Experts in Aortic Stenosis Diagnosis and Treatment
University Hospitals Harrington Heart & Vascular Institute is nationally recognized for providing the highest quality care for patients with aortic stenosis. Through our Valve and Structural Heart Disease Center, we combine a team of top-rated specialists with advanced imaging and the latest interventional and surgical techniques for a seamless patient experience and the very best outcomes.
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What Is Aortic Stenosis?
The aorta is one of four heart valves that ensure blood flows in the right direction through the heart chambers to the rest of the body. In aortic stenosis, the aortic valve leaflets become stiff, which means the valve cannot fully open and close as it should. As the opening of the stiff heart valve narrows, it becomes harder for the heart to pump blood to the rest of the body, which can cause you to feel unusually tired and out of breath.
Aortic stenosis is a common but serious aortic valve disease that weakens the heart and makes it harder to do the everyday activities you need and want to do. Aortic stenosis will get worse over time and has a poor prognosis if not properly treated.
Aortic Stenosis Risk Factors
Aortic stenosis can be caused by a congenital heart defect, or through one or more of the following risk factors:
- Advanced age, usually after age 60
- Family history of early heart disease
- High blood cholesterol
- High blood pressure
- History of heart inflammation, rheumatic fever, heart attack or heart failure
- Physical inactivity
- Tobacco use
Aortic Stenosis Symptoms & Diagnosis
As aortic valve narrowing occurs, you may experience chest pain, shortness of breath, heart palpitations or swollen ankles and feet. Alternately, your primary care doctor may detect a heart murmur or other signs of heart valve disease during a routine exam and refer you to a cardiologist, a doctor who specializes in diagnosing and treating heart problems.
In addition to asking about your signs and symptoms, your cardiologist may recommend tests to diagnose aortic valve stenosis, including:
- Cardiac catheterization: A long, thin tube (catheter) is inserted into a large artery in the leg or arm leading to the heart to provide images of the heart and blood vessels.
- Cardiac magnetic resonance imaging (MRI): This noninvasive test uses a combination of large magnets, radio waves and a computer to produce detailed images of the heart and other vital organs.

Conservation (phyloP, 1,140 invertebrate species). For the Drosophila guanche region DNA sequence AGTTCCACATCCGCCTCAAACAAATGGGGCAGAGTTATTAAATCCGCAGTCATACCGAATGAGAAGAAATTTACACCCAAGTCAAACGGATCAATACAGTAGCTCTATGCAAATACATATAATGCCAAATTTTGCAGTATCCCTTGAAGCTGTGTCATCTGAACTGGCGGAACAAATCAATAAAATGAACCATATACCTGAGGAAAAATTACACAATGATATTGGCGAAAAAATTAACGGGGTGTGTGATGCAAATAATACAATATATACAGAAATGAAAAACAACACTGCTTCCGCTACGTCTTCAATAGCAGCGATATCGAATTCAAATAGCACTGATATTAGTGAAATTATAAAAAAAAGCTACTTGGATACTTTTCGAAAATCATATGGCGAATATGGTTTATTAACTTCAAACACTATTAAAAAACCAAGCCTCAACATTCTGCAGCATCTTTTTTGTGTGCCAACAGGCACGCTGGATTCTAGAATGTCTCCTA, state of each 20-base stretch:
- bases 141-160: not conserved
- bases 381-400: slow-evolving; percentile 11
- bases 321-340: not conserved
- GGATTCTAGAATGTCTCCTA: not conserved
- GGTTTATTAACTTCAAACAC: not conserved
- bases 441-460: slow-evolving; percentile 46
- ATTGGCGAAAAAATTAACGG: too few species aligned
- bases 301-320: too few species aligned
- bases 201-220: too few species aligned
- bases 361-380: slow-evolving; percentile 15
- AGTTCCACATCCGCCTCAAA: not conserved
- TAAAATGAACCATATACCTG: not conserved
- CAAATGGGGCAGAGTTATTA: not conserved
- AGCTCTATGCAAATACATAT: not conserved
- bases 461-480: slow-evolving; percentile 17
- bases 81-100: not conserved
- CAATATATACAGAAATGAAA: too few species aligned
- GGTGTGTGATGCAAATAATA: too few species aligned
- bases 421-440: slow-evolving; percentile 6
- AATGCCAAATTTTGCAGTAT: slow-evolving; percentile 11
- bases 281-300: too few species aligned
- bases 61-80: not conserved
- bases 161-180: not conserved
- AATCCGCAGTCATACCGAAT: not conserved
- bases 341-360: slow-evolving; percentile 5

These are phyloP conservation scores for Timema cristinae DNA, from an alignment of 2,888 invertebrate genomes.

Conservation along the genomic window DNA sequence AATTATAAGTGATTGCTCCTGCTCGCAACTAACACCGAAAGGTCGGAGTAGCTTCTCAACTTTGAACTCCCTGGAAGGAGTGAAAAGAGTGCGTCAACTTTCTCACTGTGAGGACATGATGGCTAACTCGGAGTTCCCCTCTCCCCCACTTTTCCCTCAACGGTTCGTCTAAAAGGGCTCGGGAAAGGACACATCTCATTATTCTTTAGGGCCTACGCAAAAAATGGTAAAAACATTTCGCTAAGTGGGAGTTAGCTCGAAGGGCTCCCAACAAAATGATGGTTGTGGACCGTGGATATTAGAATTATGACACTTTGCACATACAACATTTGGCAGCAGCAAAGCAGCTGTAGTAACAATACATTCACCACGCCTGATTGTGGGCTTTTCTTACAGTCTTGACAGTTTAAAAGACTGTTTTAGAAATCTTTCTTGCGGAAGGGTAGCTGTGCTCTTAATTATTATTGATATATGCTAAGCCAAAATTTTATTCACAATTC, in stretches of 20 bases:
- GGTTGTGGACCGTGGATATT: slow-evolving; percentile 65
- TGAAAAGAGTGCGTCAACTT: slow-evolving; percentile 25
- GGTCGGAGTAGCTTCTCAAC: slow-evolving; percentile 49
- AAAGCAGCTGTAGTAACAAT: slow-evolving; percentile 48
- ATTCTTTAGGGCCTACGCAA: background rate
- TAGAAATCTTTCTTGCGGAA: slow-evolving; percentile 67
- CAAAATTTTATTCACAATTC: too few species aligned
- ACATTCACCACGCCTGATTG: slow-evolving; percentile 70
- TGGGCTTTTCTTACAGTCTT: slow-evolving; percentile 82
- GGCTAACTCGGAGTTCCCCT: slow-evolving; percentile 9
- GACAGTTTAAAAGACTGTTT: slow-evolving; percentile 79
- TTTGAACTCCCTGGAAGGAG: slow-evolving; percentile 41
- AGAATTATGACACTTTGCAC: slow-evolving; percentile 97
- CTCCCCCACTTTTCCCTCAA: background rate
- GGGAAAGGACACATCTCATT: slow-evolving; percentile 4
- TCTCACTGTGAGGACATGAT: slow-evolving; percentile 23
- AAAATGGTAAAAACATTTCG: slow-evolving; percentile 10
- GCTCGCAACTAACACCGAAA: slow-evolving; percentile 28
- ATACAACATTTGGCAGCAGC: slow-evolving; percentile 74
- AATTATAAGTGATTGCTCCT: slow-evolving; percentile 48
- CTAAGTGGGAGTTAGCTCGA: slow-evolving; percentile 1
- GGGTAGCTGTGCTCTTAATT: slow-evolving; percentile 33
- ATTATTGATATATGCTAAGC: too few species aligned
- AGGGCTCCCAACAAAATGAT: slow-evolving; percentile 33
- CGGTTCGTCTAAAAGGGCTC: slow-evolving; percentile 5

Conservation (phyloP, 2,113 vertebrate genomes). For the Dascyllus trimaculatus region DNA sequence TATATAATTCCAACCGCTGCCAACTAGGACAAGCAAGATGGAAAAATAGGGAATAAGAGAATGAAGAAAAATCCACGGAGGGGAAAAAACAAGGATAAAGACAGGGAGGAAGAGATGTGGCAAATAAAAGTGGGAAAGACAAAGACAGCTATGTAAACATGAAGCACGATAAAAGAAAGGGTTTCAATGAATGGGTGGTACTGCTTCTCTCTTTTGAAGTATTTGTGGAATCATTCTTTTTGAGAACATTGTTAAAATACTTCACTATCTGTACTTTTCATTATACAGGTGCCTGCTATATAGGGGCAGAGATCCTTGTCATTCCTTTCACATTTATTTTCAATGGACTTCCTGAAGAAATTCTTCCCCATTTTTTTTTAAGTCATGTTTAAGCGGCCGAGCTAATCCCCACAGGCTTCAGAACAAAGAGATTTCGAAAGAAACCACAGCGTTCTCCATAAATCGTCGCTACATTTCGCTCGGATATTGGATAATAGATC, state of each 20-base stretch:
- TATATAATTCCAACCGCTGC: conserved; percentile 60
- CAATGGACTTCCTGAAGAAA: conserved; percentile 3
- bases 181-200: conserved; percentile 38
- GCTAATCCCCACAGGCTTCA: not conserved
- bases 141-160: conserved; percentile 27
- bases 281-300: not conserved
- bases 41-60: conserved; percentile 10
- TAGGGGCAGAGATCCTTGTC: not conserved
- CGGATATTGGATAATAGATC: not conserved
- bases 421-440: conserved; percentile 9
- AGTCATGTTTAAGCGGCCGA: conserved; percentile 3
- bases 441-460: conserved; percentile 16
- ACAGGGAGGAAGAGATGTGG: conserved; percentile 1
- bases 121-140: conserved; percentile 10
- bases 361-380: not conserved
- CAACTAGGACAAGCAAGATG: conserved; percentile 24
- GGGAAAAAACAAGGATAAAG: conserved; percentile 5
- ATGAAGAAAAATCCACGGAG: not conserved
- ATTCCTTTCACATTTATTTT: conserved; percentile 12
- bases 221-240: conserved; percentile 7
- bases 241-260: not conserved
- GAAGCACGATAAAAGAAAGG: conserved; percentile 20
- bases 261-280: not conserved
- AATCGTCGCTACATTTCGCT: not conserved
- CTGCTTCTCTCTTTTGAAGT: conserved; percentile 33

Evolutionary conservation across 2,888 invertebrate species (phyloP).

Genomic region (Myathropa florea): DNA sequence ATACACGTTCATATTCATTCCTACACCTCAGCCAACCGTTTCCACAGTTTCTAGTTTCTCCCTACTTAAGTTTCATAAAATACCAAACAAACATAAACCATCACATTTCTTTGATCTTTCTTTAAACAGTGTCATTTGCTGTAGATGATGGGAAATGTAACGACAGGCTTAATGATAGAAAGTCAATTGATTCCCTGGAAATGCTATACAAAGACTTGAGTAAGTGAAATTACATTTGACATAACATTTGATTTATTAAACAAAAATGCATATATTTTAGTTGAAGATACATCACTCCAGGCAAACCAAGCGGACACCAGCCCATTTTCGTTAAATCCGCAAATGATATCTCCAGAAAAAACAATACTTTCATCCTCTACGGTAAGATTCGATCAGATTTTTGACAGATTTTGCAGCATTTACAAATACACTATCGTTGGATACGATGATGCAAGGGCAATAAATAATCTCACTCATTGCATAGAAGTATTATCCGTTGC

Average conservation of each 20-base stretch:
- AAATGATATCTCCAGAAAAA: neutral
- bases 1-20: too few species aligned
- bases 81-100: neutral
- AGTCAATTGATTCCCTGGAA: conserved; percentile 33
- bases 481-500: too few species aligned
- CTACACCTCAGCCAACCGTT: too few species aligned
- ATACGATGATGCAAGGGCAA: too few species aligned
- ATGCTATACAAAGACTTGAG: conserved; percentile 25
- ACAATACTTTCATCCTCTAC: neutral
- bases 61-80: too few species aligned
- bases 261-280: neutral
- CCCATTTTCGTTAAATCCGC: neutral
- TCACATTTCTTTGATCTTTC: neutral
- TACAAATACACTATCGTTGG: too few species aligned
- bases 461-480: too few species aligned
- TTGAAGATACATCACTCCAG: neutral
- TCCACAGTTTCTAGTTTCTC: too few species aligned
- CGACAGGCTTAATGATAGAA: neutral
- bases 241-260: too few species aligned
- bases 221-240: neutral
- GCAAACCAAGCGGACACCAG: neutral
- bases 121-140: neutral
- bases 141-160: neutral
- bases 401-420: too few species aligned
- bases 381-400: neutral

- Chest X-ray: This gives an overall picture of the heart and lungs.
- Echocardiogram (Echo): This test uses sound waves to give a moving picture of the heart and valves.
- Electrocardiogram (ECG): This test measures the electrical activity of the heart.
- Exercise stress test: A stress test that can show whether you have signs and symptoms of heart valve disease when your heart is working harder than normal.
Surgery for Aortic Stenosis & Other Treatment Options
Treatment for aortic stenosis will depend on the severity of your condition. For mild cases, healthy lifestyle changes and medications may be recommended to ease symptoms and reduce the future risk of complications.
For patients needing more advanced treatment, there are minimally invasive transcatheter interventions or surgical techniques to replace the malfunctioning aortic valve. Your care team will discuss with you the benefits and risks of all treatment for aortic valve disease options you have
A specialist will insert a long, thin tube (catheter) with a balloon on the tip into an artery in your arm or groin. The catheter is then guided to the aortic valve where the balloon is inflated, widening the valve opening, before being deflated and removed. This procedure is typically only used in adults who are waiting for a valve replacement.
Surgical Aortic Valve Replacement (SAVR)
Your surgeon will remove the damaged aortic valve and replace it with a valve made from biological heart tissue from a human, cow or pig. Biological tissue valves may break down over time though, so depending on your condition, your surgeon may recommend a mechanical valve instead. Patients with mechanical valves need to take blood thinners for life to prevent blood clots.
Transcatheter Aortic Valve Replacement (TAVR)
Until 2011, the only option for aortic valve replacement was open heart surgery. Through research and innovation, a nonsurgical approach called transcatheter aortic valve replacement (TAVR) was developed. A small incision is made in the leg to insert a long, thin tube (catheter), threading it up to the damaged aortic valve and replacing it with a new valve.
Physicians at University Hospitals Harrington Heart & Vascular Institute have had key roles in optimizing and expanding indications for use of TAVR with excellent outcomes.
Cardiac Rehabilitation Program Improves Recovery
University Hospitals Harrington Heart & Vascular Institute offers a Cardiac Rehabilitation Program that begins during hospitalization and continues in a safe, supervised outpatient setting. Our dedicated team is comprised of highly skilled cardiologists, nurses, exercise physiologists, registered dietitians, pharmacists and psychologists who work together to help patients return to the activities they enjoy.